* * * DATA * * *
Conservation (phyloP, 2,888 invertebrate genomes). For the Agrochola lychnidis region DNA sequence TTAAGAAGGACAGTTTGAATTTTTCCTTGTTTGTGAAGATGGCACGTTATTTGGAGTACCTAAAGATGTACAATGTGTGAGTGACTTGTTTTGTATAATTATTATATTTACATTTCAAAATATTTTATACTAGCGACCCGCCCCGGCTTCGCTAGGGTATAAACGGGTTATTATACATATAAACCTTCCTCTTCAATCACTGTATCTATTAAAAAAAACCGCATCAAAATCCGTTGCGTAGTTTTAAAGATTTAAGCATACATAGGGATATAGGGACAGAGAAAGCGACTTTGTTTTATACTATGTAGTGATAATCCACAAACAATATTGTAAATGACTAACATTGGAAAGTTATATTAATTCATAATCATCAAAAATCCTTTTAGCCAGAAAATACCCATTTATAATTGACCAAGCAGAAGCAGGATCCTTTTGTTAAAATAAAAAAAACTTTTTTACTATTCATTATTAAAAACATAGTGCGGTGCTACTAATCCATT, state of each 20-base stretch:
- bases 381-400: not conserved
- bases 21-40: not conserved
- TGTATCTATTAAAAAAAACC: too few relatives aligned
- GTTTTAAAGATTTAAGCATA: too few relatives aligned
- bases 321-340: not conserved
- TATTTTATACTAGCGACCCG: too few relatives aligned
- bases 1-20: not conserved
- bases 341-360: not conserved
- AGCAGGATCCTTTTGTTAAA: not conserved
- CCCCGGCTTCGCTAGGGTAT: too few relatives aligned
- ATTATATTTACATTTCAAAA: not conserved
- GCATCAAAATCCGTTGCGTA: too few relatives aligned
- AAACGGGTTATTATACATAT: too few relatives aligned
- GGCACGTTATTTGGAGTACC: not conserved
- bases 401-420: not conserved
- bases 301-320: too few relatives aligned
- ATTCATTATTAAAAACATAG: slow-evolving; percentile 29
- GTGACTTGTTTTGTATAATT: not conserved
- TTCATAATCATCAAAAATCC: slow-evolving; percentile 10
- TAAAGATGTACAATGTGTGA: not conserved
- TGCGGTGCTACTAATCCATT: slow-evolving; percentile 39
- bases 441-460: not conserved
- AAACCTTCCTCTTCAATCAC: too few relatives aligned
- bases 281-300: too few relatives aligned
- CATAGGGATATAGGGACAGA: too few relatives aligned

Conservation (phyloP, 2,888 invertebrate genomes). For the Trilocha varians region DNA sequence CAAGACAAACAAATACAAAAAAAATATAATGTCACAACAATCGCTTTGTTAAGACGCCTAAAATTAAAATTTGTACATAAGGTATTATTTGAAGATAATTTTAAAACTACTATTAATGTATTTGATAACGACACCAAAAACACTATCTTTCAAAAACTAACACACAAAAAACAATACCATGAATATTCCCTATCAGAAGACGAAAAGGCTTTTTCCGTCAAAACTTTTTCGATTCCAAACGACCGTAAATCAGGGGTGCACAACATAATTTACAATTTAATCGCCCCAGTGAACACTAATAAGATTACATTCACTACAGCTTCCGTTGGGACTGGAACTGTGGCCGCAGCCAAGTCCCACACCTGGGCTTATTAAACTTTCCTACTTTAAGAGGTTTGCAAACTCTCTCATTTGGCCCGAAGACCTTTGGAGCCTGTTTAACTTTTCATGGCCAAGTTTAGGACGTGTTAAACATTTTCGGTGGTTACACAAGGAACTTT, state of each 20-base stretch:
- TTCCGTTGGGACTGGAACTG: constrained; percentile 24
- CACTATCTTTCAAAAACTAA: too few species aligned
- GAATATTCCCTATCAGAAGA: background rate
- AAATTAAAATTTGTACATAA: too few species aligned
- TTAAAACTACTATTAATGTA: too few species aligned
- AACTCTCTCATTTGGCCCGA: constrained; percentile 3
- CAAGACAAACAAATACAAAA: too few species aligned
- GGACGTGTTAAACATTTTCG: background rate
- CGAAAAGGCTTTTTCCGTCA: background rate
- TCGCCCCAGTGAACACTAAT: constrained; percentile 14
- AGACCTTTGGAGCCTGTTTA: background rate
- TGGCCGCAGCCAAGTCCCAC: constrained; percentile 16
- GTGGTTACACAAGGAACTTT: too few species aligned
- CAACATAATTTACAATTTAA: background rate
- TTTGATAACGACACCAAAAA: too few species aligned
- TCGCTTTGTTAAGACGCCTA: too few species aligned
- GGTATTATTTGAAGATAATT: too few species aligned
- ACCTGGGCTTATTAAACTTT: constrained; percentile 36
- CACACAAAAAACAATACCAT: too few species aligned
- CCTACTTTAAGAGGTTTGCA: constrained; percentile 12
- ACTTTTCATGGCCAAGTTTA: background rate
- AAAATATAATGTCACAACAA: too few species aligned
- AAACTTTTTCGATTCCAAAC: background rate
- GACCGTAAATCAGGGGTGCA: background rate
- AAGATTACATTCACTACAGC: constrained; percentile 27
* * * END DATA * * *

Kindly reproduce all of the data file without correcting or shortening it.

Conservation (phyloP, 2,888 invertebrate genomes). For the Agrochola lychnidis region DNA sequence TTAAGAAGGACAGTTTGAATTTTTCCTTGTTTGTGAAGATGGCACGTTATTTGGAGTACCTAAAGATGTACAATGTGTGAGTGACTTGTTTTGTATAATTATTATATTTACATTTCAAAATATTTTATACTAGCGACCCGCCCCGGCTTCGCTAGGGTATAAACGGGTTATTATACATATAAACCTTCCTCTTCAATCACTGTATCTATTAAAAAAAACCGCATCAAAATCCGTTGCGTAGTTTTAAAGATTTAAGCATACATAGGGATATAGGGACAGAGAAAGCGACTTTGTTTTATACTATGTAGTGATAATCCACAAACAATATTGTAAATGACTAACATTGGAAAGTTATATTAATTCATAATCATCAAAAATCCTTTTAGCCAGAAAATACCCATTTATAATTGACCAAGCAGAAGCAGGATCCTTTTGTTAAAATAAAAAAAACTTTTTTACTATTCATTATTAAAAACATAGTGCGGTGCTACTAATCCATT, state of each 20-base stretch:
- bases 381-400: not conserved
- bases 21-40: not conserved
- TGTATCTATTAAAAAAAACC: too few relatives aligned
- GTTTTAAAGATTTAAGCATA: too few relatives aligned
- bases 321-340: not conserved
- TATTTTATACTAGCGACCCG: too few relatives aligned
- bases 1-20: not conserved
- bases 341-360: not conserved
- AGCAGGATCCTTTTGTTAAA: not conserved
- CCCCGGCTTCGCTAGGGTAT: too few relatives aligned
- ATTATATTTACATTTCAAAA: not conserved
- GCATCAAAATCCGTTGCGTA: too few relatives aligned
- AAACGGGTTATTATACATAT: too few relatives aligned
- GGCACGTTATTTGGAGTACC: not conserved
- bases 401-420: not conserved
- bases 301-320: too few relatives aligned
- ATTCATTATTAAAAACATAG: slow-evolving; percentile 29
- GTGACTTGTTTTGTATAATT: not conserved
- TTCATAATCATCAAAAATCC: slow-evolving; percentile 10
- TAAAGATGTACAATGTGTGA: not conserved
- TGCGGTGCTACTAATCCATT: slow-evolving; percentile 39
- bases 441-460: not conserved
- AAACCTTCCTCTTCAATCAC: too few relatives aligned
- bases 281-300: too few relatives aligned
- CATAGGGATATAGGGACAGA: too few relatives aligned

Conservation (phyloP, 2,888 invertebrate genomes). For the Trilocha varians region DNA sequence CAAGACAAACAAATACAAAAAAAATATAATGTCACAACAATCGCTTTGTTAAGACGCCTAAAATTAAAATTTGTACATAAGGTATTATTTGAAGATAATTTTAAAACTACTATTAATGTATTTGATAACGACACCAAAAACACTATCTTTCAAAAACTAACACACAAAAAACAATACCATGAATATTCCCTATCAGAAGACGAAAAGGCTTTTTCCGTCAAAACTTTTTCGATTCCAAACGACCGTAAATCAGGGGTGCACAACATAATTTACAATTTAATCGCCCCAGTGAACACTAATAAGATTACATTCACTACAGCTTCCGTTGGGACTGGAACTGTGGCCGCAGCCAAGTCCCACACCTGGGCTTATTAAACTTTCCTACTTTAAGAGGTTTGCAAACTCTCTCATTTGGCCCGAAGACCTTTGGAGCCTGTTTAACTTTTCATGGCCAAGTTTAGGACGTGTTAAACATTTTCGGTGGTTACACAAGGAACTTT, state of each 20-base stretch:
- TTCCGTTGGGACTGGAACTG: constrained; percentile 24
- CACTATCTTTCAAAAACTAA: too few species aligned
- GAATATTCCCTATCAGAAGA: background rate
- AAATTAAAATTTGTACATAA: too few species aligned
- TTAAAACTACTATTAATGTA: too few species aligned
- AACTCTCTCATTTGGCCCGA: constrained; percentile 3
- CAAGACAAACAAATACAAAA: too few species aligned
- GGACGTGTTAAACATTTTCG: background rate
- CGAAAAGGCTTTTTCCGTCA: background rate
- TCGCCCCAGTGAACACTAAT: constrained; percentile 14
- AGACCTTTGGAGCCTGTTTA: background rate
- TGGCCGCAGCCAAGTCCCAC: constrained; percentile 16
- GTGGTTACACAAGGAACTTT: too few species aligned
- CAACATAATTTACAATTTAA: background rate
- TTTGATAACGACACCAAAAA: too few species aligned
- TCGCTTTGTTAAGACGCCTA: too few species aligned
- GGTATTATTTGAAGATAATT: too few species aligned
- ACCTGGGCTTATTAAACTTT: constrained; percentile 36
- CACACAAAAAACAATACCAT: too few species aligned
- CCTACTTTAAGAGGTTTGCA: constrained; percentile 12
- ACTTTTCATGGCCAAGTTTA: background rate
- AAAATATAATGTCACAACAA: too few species aligned
- AAACTTTTTCGATTCCAAAC: background rate
- GACCGTAAATCAGGGGTGCA: background rate
- AAGATTACATTCACTACAGC: constrained; percentile 27